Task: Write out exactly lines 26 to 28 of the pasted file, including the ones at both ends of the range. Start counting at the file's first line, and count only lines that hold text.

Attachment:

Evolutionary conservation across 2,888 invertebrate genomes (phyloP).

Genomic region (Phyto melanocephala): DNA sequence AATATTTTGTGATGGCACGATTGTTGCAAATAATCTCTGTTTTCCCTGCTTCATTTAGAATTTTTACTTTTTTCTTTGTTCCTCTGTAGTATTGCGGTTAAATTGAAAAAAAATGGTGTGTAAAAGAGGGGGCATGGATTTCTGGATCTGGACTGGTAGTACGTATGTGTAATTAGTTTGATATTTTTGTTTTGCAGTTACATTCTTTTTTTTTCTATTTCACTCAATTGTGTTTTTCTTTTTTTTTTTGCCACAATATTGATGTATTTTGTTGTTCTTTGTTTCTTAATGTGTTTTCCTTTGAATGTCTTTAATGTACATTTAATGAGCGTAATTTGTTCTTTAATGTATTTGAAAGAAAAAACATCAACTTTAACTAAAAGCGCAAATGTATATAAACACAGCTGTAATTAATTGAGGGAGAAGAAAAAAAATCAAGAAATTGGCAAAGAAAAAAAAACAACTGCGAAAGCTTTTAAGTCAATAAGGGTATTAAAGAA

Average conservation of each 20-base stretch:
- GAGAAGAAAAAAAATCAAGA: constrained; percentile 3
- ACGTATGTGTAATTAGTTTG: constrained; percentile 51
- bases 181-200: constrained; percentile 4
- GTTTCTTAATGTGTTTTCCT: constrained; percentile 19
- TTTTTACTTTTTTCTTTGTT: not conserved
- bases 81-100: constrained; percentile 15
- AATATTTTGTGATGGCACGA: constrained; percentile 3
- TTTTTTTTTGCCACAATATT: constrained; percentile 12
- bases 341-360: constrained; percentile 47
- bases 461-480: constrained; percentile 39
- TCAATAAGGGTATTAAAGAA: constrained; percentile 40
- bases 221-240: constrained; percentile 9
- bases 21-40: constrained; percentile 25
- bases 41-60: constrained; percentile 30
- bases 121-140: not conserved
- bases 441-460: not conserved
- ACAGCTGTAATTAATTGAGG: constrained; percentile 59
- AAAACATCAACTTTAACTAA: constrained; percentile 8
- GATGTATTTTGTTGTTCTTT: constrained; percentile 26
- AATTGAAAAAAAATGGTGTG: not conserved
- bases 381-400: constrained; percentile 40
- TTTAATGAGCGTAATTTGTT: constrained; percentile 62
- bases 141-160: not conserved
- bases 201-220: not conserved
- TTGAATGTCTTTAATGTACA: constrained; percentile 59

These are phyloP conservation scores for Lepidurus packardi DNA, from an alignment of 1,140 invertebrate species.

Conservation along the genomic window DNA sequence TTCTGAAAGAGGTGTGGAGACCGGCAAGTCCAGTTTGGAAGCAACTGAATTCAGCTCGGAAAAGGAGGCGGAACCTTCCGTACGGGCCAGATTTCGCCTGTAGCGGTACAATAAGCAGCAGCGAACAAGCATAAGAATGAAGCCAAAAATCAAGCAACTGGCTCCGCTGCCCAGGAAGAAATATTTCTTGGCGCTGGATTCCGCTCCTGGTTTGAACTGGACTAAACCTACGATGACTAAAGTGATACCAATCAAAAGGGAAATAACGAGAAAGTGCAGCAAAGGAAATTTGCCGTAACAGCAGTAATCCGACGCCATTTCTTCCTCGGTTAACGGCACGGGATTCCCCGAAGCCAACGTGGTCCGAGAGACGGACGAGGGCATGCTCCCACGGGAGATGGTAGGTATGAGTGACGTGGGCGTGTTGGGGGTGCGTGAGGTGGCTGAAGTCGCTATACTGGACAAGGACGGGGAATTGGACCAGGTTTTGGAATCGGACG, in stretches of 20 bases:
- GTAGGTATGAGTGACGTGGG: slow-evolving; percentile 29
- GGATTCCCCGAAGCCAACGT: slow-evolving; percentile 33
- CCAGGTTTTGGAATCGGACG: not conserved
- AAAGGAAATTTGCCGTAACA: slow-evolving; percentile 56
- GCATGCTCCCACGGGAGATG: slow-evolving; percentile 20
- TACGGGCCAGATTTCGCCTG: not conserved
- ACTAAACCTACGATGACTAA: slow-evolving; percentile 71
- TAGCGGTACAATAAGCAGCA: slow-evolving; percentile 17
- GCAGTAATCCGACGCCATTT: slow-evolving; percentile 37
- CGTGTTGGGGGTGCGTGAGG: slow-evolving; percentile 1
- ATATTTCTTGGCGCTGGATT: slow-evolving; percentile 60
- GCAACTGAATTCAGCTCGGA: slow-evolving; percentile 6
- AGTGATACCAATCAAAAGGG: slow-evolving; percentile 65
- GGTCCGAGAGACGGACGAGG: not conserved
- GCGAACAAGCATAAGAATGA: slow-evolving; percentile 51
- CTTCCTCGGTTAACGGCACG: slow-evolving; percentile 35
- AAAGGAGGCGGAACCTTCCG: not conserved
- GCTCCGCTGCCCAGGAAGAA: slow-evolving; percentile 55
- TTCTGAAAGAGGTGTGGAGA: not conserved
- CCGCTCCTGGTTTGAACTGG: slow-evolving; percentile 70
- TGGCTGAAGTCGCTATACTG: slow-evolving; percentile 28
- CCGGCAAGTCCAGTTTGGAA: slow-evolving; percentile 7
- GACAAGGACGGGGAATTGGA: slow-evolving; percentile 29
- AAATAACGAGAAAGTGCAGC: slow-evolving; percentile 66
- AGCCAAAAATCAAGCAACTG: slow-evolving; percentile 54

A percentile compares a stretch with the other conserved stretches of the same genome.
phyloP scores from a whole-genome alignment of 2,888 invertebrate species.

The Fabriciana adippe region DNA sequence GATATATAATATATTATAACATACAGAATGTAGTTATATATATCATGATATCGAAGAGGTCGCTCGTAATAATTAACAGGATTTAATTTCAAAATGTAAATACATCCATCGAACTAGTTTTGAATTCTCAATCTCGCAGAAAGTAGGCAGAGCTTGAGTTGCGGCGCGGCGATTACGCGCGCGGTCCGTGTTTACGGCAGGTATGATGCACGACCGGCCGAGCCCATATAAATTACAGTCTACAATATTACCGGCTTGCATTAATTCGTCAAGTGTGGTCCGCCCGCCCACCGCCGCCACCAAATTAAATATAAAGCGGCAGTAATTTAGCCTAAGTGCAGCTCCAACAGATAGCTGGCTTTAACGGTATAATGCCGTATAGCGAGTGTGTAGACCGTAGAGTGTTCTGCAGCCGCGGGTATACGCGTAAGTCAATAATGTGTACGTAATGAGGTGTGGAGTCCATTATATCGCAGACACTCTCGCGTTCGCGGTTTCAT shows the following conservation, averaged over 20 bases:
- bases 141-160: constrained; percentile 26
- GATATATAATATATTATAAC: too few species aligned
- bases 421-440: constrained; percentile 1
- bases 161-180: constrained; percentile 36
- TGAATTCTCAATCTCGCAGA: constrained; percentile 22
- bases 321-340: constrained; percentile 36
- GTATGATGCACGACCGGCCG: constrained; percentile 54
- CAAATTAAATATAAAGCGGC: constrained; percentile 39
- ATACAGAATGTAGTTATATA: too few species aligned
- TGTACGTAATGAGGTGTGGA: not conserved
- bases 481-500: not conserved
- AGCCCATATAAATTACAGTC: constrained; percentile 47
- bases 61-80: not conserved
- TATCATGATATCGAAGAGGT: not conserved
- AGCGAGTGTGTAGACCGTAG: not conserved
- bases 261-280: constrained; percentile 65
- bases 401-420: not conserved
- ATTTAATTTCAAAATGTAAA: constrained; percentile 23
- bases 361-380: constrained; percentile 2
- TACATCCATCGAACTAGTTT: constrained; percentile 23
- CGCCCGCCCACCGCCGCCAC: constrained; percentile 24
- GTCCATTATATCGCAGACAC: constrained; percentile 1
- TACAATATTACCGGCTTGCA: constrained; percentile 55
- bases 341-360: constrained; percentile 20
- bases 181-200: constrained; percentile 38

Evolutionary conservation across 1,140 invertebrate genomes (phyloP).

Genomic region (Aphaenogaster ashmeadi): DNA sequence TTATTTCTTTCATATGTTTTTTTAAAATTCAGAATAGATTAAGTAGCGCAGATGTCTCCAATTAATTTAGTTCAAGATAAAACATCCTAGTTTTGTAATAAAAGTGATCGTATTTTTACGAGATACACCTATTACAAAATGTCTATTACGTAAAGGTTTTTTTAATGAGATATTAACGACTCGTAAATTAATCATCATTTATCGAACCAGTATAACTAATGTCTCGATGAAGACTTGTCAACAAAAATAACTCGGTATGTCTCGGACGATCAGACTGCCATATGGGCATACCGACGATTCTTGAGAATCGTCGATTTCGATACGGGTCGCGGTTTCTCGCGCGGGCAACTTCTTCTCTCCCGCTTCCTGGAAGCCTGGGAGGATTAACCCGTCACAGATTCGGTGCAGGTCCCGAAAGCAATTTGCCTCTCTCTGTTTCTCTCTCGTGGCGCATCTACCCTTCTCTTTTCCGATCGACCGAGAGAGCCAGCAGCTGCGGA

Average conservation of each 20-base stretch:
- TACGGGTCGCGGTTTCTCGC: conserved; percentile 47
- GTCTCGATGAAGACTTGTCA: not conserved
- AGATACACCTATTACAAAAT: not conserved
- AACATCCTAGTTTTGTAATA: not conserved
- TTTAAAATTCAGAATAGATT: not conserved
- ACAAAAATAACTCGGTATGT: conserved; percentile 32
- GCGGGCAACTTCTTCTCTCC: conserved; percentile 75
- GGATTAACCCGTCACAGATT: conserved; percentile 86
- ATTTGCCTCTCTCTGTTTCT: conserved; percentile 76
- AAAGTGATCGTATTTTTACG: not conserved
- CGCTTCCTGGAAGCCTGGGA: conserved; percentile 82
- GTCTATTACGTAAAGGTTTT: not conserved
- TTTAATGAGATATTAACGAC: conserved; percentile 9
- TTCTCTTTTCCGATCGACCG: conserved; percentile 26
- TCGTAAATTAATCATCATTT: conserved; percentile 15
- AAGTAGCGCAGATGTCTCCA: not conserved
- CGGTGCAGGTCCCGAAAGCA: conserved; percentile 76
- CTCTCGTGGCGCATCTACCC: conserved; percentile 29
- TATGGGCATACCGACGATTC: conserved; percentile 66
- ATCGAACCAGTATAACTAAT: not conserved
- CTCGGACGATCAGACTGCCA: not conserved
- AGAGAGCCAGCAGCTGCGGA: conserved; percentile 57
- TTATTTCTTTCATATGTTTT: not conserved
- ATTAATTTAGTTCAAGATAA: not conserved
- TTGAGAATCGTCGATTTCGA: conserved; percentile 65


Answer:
- bases 141-160: not conserved
- bases 201-220: not conserved
- TTGAATGTCTTTAATGTACA: constrained; percentile 59